As if hosting a dinner party wasn’t stressful enough, it’s now more than likely you’ve invited a coffee snob to dinner and they are judging you, according to new research.
Thanks to the high quality coffee many Australians have come to expect as standard from cafes, this expectation has trickled down into the home, with 87 per cent of Australians viewing someone a better host if they can make a cup of coffee exactly how they like it.
Results from a survey commissioned by Nespresso and conducted by Galaxy Research in July 2014, paint Australians as a picky bunch when ordering their coffees; from the sample of 1,175 coffee drinkers across Australia, the survey identified 1,001 different ways people like their coffee to be made, based on preferred coffees, milk types and specific orders.
Eighty-seven (87) per cent of Australians admitted to giving specific instructions when ordering their coffees, with everything from strong or double shot (42 per cent) to not too hot (15 per cent).
“These days, it’s not just about the quality of the food and wine at a dinner party,” said Karsten Ranitzsch, head of coffee for Nespresso. “People have high expectations when it comes to their coffee and rightly so.
“There is nothing more annoying than finishing a nice meal with a bad coffee! Preference is personal and individual and people expect a quality coffee wherever they are. Nespresso offers 22 Grands Crus coffees all with noticeable differences in intensity or aromas to cater to every taste.”
With some respondents answering the survey a little more honestly than they would their host, 67 per cent said they would spend longer at a friend or family member’s house if they offered a good coffee and 41 per cent would be more likely to visit their house again. One in three said they would refuse to drink an instant coffee if offered.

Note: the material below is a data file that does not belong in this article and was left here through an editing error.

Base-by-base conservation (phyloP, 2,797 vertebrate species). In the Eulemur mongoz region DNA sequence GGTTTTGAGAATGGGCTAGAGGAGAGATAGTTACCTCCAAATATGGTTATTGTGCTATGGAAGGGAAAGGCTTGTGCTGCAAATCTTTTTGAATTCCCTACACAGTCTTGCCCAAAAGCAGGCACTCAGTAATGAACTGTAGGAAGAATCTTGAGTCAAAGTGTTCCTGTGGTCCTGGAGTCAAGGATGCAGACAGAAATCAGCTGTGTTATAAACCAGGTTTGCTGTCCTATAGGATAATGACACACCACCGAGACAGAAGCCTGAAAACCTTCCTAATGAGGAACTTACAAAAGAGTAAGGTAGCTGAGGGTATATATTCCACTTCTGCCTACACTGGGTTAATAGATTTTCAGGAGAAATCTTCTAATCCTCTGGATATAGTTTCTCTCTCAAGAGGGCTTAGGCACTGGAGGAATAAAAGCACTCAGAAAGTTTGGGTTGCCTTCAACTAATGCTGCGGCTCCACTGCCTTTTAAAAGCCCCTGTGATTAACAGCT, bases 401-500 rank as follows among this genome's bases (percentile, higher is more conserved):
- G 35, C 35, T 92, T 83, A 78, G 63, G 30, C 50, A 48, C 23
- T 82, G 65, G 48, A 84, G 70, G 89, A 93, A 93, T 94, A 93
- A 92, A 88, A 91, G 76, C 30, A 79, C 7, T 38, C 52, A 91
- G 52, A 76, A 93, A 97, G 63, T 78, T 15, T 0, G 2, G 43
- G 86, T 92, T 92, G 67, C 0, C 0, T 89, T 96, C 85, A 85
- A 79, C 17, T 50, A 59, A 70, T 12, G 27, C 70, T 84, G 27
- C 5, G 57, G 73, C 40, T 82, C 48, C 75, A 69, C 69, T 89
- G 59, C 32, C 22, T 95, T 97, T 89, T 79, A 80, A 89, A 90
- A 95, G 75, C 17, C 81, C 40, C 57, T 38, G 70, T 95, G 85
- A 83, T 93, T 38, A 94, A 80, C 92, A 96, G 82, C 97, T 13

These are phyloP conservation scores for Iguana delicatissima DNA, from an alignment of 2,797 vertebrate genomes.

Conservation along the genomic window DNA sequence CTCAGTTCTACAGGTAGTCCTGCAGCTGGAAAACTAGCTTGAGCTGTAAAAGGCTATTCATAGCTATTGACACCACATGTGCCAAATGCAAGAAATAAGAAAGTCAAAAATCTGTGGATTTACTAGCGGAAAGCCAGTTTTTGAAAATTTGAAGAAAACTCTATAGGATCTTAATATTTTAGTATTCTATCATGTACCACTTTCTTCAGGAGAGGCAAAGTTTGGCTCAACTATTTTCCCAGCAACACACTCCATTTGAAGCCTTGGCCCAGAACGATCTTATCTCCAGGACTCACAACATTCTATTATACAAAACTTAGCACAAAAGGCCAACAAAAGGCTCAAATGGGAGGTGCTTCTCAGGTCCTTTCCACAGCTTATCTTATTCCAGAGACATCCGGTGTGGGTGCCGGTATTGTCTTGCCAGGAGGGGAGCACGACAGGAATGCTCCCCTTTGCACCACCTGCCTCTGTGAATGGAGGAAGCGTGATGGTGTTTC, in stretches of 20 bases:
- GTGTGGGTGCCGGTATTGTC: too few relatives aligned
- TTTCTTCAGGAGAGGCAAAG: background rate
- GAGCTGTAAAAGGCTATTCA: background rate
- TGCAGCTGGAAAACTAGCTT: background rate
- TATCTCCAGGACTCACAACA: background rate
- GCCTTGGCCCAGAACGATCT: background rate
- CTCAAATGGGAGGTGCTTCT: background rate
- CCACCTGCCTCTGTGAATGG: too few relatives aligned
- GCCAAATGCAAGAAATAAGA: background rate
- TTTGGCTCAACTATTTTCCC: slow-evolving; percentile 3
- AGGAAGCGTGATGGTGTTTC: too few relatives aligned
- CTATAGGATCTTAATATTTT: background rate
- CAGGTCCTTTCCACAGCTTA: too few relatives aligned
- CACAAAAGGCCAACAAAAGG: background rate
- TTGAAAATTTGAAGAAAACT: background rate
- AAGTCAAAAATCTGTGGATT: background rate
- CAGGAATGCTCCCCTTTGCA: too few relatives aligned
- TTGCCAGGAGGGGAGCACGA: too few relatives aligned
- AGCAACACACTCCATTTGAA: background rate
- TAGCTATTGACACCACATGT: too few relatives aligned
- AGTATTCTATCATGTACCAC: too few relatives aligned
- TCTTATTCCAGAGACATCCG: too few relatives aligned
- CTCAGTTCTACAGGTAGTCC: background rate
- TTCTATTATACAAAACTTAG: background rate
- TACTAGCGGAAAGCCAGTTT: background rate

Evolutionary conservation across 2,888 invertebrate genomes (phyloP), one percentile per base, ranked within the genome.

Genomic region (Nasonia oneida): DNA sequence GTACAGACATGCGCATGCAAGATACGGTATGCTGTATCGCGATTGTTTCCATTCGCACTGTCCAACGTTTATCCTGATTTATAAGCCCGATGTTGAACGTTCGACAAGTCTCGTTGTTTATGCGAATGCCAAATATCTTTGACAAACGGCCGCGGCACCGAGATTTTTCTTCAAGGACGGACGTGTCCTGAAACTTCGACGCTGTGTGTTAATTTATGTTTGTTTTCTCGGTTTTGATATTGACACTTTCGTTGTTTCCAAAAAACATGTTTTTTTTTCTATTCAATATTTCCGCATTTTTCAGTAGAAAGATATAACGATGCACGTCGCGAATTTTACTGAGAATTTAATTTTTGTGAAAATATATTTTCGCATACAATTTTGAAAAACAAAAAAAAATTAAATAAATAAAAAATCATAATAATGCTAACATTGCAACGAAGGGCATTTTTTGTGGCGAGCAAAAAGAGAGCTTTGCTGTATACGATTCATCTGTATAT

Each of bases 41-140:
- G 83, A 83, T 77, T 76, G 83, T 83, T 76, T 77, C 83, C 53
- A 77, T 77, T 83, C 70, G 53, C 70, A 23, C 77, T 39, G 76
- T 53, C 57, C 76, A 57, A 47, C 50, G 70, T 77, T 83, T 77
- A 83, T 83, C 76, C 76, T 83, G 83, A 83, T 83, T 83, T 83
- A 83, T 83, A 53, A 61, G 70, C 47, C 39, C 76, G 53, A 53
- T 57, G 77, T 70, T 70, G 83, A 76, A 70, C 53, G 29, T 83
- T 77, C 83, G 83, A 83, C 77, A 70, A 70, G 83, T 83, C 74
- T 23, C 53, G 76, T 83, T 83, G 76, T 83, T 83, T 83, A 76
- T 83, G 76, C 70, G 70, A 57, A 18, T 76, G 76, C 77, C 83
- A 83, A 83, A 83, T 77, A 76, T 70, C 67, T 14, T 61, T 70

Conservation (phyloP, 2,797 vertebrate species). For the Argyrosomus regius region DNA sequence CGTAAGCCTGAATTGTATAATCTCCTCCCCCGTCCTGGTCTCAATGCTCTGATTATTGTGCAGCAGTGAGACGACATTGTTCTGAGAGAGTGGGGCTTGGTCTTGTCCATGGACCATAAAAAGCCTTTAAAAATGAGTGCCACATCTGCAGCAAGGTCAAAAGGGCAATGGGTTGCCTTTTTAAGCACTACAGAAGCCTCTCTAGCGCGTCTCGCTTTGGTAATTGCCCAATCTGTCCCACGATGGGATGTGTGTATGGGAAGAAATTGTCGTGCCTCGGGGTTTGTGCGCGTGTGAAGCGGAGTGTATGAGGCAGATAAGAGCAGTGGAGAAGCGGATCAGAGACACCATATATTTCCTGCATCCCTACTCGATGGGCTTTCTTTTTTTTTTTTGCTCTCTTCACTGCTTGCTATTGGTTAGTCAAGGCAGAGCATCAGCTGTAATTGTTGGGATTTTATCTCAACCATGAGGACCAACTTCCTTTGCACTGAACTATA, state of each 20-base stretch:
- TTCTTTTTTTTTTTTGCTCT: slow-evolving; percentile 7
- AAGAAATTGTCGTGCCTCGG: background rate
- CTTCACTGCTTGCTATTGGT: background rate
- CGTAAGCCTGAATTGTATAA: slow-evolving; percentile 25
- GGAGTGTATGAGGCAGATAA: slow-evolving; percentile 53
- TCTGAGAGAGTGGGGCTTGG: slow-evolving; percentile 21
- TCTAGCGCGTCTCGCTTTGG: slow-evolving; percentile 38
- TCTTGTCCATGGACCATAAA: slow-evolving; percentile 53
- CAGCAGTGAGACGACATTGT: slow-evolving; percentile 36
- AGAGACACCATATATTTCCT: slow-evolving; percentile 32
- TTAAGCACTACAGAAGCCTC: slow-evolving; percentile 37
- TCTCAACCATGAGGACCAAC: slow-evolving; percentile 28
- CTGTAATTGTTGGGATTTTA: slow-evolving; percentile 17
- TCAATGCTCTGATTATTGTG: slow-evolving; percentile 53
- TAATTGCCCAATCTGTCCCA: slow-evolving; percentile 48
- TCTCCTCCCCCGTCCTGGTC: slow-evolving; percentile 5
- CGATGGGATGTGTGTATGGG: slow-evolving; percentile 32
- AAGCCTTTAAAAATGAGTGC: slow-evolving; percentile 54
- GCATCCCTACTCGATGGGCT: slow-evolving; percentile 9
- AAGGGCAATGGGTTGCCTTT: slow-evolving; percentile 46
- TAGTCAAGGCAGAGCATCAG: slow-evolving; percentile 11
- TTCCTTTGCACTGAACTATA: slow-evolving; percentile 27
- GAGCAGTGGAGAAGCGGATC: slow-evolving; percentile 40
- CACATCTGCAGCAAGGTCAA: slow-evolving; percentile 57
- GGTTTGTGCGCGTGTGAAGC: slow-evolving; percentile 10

In the past Nespresso and Jura have encouraged cooking with coffee to impress guests, and with the importance of aesthetics — especially colour — impacting coffee machine design, consumers are considering them as much a statement piece as an appliance.
These survey results and market trends provide retailers with an insight into the kind of customer looking for a coffee machine.
Nespresso’s Head of Coffee, Karsten Ranitzsch’s top 5 tips for at-home baristas:
1. Get frothy – The density of froth changes depending on the type of milk used. Milk with a high fat content makes a richer and denser froth, whereas milk with a low fat content will make a lighter, more aerated froth.
2. Learn the language – Impress your guests with your coffee knowledge. A Caffé Latte in Italian simply means ‘coffee and milk’, while the word Macchiato literally translates as ‘stained’, meaning to make the coffee with a stain of milk.
3. Create new tasting experiences – Try adding coffee to sweet and savoury recipes, whether it’s a simple Affogato for dessert or as part of a savoury dish.
4. Serve wisely – The design, size and shape of your coffee cup can improve the coffee-drinking experience, as the shape has an impact on the structure and consistency of the crema. For espresso, serve in a small cup made of porcelain or glass and for coffee with milk, use a taller glass.
5. A perfect match – When pairing coffee with snacks, coffee should enhance the flavour not overpower it. The trick is to look for complementary flavour notes, so pair strong coffee with intense, rich treats such as dark chocolate and mild blends with delicate snacks like puff pastry.